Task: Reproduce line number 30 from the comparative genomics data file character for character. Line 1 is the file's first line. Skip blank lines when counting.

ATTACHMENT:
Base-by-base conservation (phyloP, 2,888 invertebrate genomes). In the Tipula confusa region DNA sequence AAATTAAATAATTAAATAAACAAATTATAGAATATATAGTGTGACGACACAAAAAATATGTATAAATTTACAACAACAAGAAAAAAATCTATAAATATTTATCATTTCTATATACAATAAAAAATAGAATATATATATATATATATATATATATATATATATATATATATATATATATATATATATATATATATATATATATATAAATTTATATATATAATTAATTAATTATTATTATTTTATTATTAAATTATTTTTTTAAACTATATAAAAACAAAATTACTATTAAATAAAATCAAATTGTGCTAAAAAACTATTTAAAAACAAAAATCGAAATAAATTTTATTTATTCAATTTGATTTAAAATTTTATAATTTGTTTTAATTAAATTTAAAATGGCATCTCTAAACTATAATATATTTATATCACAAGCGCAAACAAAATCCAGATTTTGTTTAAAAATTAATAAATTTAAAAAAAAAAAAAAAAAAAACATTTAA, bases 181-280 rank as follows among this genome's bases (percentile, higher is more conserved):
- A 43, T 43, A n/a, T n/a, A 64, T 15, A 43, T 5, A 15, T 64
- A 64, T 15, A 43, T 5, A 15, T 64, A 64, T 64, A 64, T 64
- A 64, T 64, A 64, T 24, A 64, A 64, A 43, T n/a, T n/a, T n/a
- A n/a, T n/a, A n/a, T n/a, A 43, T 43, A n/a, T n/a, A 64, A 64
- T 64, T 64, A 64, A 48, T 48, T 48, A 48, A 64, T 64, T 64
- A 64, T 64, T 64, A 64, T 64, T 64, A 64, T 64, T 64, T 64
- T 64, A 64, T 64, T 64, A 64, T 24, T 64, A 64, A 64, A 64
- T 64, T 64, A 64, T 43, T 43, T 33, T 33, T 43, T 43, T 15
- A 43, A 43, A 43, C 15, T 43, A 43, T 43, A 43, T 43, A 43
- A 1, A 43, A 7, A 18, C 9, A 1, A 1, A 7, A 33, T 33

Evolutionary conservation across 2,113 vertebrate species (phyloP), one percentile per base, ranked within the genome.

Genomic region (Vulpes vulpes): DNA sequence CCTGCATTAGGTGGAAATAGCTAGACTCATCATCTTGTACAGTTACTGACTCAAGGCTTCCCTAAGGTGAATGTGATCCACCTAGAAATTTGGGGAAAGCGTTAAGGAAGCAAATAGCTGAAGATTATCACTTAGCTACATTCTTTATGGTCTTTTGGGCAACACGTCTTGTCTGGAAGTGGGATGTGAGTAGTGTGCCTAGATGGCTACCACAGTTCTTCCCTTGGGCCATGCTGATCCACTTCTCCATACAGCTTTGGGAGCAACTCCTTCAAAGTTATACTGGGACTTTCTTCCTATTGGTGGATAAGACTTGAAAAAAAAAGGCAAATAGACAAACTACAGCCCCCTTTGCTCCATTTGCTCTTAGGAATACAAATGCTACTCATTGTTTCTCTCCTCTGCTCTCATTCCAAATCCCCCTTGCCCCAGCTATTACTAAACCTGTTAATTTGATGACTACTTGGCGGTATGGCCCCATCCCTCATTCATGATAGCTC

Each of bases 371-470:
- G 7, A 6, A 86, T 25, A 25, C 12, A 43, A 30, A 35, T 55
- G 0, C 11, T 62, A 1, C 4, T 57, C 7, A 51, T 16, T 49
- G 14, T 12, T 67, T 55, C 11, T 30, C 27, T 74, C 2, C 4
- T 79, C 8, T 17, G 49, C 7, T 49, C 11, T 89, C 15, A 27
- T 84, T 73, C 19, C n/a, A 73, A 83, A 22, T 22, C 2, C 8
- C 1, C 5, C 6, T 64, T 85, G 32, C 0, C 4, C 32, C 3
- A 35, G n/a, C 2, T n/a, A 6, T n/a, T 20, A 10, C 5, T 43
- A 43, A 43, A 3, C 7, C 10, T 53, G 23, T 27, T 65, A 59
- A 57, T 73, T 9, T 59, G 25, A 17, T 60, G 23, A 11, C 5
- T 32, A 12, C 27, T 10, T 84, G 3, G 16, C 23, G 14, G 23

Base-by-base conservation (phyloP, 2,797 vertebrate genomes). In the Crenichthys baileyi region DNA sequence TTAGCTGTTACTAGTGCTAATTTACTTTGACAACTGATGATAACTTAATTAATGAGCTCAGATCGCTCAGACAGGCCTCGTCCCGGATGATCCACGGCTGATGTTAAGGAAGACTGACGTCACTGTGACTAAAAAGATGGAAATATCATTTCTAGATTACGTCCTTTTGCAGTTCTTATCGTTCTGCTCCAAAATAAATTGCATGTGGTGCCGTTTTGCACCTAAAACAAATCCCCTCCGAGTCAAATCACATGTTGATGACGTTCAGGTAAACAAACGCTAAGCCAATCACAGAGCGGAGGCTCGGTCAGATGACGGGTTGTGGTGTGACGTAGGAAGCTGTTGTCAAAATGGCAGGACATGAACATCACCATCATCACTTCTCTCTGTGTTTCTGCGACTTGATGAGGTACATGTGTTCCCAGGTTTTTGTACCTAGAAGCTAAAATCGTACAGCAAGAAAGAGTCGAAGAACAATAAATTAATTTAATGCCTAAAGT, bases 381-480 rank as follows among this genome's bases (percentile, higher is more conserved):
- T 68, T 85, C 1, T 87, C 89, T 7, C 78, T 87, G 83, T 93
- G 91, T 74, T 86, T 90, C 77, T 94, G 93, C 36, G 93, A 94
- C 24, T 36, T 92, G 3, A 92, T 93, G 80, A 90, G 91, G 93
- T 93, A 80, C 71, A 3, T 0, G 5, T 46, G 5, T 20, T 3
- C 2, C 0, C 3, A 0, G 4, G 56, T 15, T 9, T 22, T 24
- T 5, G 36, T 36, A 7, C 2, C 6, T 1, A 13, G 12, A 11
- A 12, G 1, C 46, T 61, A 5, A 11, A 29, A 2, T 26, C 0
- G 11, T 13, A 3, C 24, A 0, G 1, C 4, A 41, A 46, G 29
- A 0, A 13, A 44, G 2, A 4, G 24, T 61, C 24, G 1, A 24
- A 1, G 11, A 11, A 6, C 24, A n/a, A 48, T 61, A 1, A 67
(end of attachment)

- C 2, C 0, C 3, A 0, G 4, G 56, T 15, T 9, T 22, T 24